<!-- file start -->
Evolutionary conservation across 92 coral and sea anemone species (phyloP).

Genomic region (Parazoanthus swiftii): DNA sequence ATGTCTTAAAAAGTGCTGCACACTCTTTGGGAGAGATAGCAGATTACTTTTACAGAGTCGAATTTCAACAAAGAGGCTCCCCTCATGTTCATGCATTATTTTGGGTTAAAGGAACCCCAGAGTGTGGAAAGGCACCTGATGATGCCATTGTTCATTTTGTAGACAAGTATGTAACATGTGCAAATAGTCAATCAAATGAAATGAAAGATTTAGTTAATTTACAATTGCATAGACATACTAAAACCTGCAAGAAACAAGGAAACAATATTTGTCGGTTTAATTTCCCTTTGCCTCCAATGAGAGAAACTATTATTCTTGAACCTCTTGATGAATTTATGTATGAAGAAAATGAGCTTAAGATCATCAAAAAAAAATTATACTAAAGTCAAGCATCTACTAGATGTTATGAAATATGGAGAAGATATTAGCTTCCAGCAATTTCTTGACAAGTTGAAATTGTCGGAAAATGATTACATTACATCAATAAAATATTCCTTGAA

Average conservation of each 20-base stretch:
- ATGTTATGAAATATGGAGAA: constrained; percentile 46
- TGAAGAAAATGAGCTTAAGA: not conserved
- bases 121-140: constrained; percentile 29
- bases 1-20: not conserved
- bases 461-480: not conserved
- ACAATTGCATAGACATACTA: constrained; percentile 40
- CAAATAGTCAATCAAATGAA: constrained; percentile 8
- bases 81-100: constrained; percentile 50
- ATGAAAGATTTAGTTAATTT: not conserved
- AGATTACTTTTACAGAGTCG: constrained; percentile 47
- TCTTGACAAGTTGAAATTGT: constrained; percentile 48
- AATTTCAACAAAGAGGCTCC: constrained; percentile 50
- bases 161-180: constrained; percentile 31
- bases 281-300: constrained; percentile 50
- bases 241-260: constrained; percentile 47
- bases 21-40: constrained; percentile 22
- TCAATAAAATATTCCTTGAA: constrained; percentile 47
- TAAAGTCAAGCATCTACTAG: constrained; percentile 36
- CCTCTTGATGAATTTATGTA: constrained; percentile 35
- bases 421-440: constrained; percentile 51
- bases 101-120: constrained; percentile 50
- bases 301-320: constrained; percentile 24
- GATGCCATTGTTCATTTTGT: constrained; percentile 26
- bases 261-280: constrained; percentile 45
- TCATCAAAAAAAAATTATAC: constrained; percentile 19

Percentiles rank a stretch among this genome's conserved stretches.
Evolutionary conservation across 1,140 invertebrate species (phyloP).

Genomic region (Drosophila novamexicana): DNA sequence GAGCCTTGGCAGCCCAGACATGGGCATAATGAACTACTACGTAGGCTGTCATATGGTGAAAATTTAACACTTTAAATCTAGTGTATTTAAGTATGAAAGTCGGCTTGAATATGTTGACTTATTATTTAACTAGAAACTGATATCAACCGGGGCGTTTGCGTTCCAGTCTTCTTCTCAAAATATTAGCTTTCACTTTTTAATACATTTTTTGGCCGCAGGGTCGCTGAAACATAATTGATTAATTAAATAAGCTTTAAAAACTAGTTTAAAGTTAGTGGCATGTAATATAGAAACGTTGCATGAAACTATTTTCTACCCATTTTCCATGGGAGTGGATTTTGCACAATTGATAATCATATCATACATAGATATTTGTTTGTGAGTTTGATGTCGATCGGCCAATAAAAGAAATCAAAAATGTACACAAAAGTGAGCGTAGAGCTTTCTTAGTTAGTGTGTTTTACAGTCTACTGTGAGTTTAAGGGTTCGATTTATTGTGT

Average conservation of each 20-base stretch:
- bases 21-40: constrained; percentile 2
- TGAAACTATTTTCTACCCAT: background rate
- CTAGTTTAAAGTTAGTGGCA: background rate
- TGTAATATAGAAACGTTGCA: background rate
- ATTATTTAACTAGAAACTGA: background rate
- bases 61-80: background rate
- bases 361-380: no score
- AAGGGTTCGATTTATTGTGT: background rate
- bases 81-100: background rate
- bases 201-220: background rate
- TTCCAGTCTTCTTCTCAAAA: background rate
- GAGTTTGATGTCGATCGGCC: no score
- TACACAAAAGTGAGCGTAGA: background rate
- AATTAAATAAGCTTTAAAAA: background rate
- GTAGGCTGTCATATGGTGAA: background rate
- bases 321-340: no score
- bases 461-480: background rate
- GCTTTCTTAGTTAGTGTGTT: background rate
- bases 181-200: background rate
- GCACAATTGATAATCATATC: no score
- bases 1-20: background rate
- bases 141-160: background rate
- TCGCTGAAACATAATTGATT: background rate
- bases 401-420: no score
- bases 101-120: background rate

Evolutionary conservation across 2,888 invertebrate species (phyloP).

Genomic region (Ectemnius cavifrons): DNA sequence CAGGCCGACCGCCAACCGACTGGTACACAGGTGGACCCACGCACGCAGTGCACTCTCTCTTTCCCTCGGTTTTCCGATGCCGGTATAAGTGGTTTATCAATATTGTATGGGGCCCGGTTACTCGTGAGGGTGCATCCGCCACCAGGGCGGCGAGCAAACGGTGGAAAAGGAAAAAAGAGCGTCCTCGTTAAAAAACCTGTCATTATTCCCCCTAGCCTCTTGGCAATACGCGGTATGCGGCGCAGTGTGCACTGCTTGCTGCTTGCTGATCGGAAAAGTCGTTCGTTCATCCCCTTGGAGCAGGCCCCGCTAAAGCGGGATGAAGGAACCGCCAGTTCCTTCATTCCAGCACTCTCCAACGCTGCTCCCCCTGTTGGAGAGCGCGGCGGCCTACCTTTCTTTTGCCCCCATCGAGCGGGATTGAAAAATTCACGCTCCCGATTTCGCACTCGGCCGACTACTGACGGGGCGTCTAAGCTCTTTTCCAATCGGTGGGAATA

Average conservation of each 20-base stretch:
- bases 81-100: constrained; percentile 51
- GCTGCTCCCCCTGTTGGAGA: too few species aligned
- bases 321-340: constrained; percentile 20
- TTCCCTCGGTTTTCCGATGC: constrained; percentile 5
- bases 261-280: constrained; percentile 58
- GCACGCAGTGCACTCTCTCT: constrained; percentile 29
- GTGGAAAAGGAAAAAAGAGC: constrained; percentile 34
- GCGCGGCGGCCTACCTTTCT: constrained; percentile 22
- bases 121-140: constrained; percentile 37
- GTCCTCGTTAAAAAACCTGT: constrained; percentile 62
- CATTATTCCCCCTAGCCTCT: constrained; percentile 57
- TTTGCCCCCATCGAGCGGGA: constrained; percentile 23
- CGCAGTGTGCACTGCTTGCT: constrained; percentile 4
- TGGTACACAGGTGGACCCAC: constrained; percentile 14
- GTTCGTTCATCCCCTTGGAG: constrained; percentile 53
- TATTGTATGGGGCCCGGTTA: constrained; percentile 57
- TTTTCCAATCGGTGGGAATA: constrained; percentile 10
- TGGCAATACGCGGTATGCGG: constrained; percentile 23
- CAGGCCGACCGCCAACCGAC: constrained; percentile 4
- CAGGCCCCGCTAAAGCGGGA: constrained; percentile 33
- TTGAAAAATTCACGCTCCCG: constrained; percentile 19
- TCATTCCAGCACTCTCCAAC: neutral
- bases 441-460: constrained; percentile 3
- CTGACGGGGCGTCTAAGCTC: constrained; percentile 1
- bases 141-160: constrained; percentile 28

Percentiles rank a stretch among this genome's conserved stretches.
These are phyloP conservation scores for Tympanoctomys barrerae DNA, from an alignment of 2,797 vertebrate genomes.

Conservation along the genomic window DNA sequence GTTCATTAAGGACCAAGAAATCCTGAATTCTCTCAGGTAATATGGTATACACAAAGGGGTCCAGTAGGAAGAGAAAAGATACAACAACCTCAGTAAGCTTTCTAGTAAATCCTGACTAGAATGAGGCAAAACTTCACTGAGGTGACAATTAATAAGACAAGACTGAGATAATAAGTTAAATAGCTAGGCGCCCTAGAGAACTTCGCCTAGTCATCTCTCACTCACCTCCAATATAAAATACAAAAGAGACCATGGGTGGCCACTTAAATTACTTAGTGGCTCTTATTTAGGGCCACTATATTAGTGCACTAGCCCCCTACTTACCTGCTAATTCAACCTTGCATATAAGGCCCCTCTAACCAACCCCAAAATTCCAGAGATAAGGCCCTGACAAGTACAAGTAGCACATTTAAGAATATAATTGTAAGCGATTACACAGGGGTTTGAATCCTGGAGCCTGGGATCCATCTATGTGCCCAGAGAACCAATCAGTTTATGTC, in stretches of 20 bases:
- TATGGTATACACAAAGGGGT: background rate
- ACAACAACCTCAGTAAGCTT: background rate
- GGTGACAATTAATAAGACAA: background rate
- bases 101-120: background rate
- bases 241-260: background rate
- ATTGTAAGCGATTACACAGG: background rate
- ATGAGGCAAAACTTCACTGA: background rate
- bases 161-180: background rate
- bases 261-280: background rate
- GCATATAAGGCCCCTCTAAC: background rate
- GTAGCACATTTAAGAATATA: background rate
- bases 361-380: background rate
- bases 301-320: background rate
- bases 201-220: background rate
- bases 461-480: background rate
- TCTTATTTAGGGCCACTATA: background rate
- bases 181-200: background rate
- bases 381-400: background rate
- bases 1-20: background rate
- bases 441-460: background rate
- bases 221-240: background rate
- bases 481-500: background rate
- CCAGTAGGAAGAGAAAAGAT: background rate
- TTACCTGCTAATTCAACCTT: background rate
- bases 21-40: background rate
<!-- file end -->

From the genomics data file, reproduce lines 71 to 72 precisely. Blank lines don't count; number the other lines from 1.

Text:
- CATTATTCCCCCTAGCCTCT: constrained; percentile 57
- TTTGCCCCCATCGAGCGGGA: constrained; percentile 23